Below you find the last seven QuirksBlog entries.
Mobilism 2015 will take place on 27th of March in Amsterdam. Today, our full line-up was revealed. Mobilism first-timers Petro Salema and Agnieszka Walorska are joined by veterans Seb Lee-Delisle, Stephanie Rieger (and me) to create a nice mix of the new and the familiar.
The difference between back-enders and front-enders is that the first work in only one environment, while the second have to work with myriad of environments that may hold unpleasant surprises.
Even worse, where back-enders hold that they’re better in creating complex applications than front-enders — and they may even be right — some show an unwillingness to learn about the front end.
The combination of an insistence on being right about application structuring with a casual dismissal of front-end techniques aimed at catering to myriads of challenging environments makes the archetypical back-ender come across as arrogant. If you want to teach, be prepared to learn.
Well, that was quite a ride. 50K hits on my Angular article (which is a LOT for me), and still people trickling in.
Predictably, trolls came out in the comment threads on Hacker News and Reddit, but also some thoughtful reactions, and even a few who defended my article. It almost seems as if the comment quality is going slightly up. That’s unexpected, and nice. (For the record, I’m not a fan of comments.)
There’s way too much feedback to treat it all — I encourage you to read the comments for yourself — but there’s one particular argument I’d like to point out. It’s about my belief that templating belongs on the server, and it was made in both comment threads:
In the last six months or so I talked to several prospective clients that had a problem finding front-end consultants in order to help their dev teams get a grip on their Angular projects.
Although there are front-enders that are enthusiastic about Angular, I have the feeling that their number is surprisingly low for a major framework. I expected Angular to gain more traction than it has.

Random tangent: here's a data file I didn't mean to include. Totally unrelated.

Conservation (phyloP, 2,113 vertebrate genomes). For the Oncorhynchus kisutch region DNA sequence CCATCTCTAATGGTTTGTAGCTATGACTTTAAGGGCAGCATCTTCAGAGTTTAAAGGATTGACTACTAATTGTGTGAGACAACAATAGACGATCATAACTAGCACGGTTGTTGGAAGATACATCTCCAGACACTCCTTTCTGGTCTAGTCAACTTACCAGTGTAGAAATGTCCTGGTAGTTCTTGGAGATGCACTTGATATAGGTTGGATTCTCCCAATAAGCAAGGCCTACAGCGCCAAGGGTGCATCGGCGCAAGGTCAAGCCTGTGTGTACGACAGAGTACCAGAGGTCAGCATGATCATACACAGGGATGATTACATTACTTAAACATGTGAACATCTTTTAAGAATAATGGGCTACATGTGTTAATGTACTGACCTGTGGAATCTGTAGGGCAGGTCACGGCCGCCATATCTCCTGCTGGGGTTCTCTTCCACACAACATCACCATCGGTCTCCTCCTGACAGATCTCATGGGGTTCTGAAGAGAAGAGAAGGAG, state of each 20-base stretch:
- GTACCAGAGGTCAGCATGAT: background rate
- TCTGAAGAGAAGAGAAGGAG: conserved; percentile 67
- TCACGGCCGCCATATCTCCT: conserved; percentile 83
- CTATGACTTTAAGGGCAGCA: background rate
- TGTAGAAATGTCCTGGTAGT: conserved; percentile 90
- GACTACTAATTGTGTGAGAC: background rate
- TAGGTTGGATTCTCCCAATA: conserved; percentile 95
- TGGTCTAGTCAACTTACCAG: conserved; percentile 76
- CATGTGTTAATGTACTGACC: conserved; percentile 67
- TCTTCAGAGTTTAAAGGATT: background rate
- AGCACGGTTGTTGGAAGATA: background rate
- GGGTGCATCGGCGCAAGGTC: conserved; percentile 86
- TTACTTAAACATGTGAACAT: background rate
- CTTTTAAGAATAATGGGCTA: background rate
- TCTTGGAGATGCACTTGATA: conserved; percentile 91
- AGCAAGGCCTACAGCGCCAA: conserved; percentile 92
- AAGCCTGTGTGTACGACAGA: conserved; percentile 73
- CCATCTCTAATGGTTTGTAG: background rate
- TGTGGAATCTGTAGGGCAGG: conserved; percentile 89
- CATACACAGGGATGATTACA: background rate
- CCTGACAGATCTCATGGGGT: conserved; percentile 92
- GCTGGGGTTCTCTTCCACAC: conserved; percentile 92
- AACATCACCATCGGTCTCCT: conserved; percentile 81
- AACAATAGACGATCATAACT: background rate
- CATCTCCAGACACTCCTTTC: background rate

Angular is aimed at corporate IT departments rather than front-enders, many of whom are turned off by its peculiar coding style, its emulation of an HTML templating system that belongs on the server instead of in the browser, and its serious and fundamental performance issues.
I’d say Angular is mostly being used by people from a Java background because its coding style is aimed at them. Unfortunately they aren’t trained to recognise Angular’s performance problems.
I have doubts about Angular 1.x’s suitability for modern web development. If one is uncharitably inclined, one could describe it as a front-end framework by non-front-enders for non-front-enders.
The proposed radical Angular 2.0 rewrite aims to make it more palatable to front-enders, but I doubt they’re interested in yet another MVC framework. In addition, the rewrite will likely alienate Angular’s current target audience.
Recently the news broke that Microsoft may be working on another browser instead of IE. After reviewing the available evidence I’ve come to the conclusion that, although Microsoft is making a few adjustments, and a name change for IE might be a good idea, the new browser will essentially be IE12. Still, I think we web developers should support the “new browser” narrative.
Just now I published the retests of the CSS Images and replaced content spec, which includes gradients. It was during these tests yesterday that I discovered Android screenshots aren’t always trustworthy, and meanwhile I’ve got enough information for an update.
Many people advised me to take a screenshot of the screenshot. I did, and it shows the original screenshot correctly instead of repeating the problem. So this avenue of research does not lead anywhere.
Another fine day at the QuirksMode test labs, where we test browsers so you don’t have to. Today’s topic is CSS gradients, and the subtle ways in which the various Android devices fuck them up. Also, the not-so-subtle ways in which Android devices fuck up screenshots of said gradients.
Even older entries
See the November 2014 archive and beyond.